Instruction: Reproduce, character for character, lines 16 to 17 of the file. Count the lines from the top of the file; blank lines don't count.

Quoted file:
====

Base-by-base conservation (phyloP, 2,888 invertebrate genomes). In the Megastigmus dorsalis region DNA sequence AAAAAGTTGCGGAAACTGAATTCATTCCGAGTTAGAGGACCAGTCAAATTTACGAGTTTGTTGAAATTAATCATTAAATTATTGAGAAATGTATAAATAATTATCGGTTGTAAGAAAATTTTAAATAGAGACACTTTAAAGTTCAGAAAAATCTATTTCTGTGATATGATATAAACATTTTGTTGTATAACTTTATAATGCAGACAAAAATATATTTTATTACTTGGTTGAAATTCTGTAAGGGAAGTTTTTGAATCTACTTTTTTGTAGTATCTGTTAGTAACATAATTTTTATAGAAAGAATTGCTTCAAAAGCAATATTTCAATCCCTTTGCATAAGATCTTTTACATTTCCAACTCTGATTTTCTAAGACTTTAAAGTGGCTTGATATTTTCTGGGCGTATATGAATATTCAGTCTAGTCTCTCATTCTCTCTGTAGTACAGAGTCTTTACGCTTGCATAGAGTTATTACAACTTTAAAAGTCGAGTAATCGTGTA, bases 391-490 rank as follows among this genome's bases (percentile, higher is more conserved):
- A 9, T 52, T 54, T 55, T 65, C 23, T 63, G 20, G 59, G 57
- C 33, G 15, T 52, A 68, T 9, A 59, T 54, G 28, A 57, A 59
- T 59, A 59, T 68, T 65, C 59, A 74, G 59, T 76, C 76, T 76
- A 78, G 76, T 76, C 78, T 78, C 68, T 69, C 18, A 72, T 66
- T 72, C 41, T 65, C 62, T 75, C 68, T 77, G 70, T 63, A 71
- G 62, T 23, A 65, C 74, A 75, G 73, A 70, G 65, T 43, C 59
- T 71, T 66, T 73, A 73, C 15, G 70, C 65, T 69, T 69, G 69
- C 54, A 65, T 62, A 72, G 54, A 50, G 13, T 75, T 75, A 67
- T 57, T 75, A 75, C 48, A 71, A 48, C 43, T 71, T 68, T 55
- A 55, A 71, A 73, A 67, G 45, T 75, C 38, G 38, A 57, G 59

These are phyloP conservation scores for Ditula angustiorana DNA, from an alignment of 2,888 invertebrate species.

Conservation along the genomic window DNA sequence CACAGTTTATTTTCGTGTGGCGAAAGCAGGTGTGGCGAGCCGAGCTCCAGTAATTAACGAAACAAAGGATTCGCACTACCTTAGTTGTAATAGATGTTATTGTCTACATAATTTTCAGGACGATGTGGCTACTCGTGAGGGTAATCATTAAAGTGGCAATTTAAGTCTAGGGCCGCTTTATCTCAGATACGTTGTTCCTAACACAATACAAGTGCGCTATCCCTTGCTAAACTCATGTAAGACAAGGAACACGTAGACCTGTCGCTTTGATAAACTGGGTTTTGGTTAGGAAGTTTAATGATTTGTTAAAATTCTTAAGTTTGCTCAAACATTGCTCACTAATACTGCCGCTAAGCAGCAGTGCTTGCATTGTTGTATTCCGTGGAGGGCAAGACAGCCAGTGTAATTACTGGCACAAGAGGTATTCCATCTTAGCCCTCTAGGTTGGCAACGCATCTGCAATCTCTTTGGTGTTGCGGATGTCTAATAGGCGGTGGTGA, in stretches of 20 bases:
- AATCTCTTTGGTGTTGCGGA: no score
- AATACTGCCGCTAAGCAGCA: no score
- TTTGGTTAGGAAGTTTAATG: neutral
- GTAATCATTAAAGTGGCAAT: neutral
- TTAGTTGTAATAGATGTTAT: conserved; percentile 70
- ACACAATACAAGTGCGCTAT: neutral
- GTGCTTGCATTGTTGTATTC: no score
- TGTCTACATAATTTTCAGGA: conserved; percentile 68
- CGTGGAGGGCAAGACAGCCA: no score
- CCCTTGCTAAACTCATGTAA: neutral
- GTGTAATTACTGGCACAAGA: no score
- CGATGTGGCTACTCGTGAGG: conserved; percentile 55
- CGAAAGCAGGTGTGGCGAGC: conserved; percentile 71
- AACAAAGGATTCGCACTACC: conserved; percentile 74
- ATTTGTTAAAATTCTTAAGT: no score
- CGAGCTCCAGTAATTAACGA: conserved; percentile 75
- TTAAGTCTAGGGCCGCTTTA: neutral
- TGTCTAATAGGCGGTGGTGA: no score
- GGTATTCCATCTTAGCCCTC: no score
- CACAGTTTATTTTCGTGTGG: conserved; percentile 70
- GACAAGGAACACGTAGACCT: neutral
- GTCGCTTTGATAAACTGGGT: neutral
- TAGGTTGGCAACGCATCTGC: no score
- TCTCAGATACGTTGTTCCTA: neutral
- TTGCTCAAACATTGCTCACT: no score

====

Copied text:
- TTTGGTTAGGAAGTTTAATG: neutral
- GTAATCATTAAAGTGGCAAT: neutral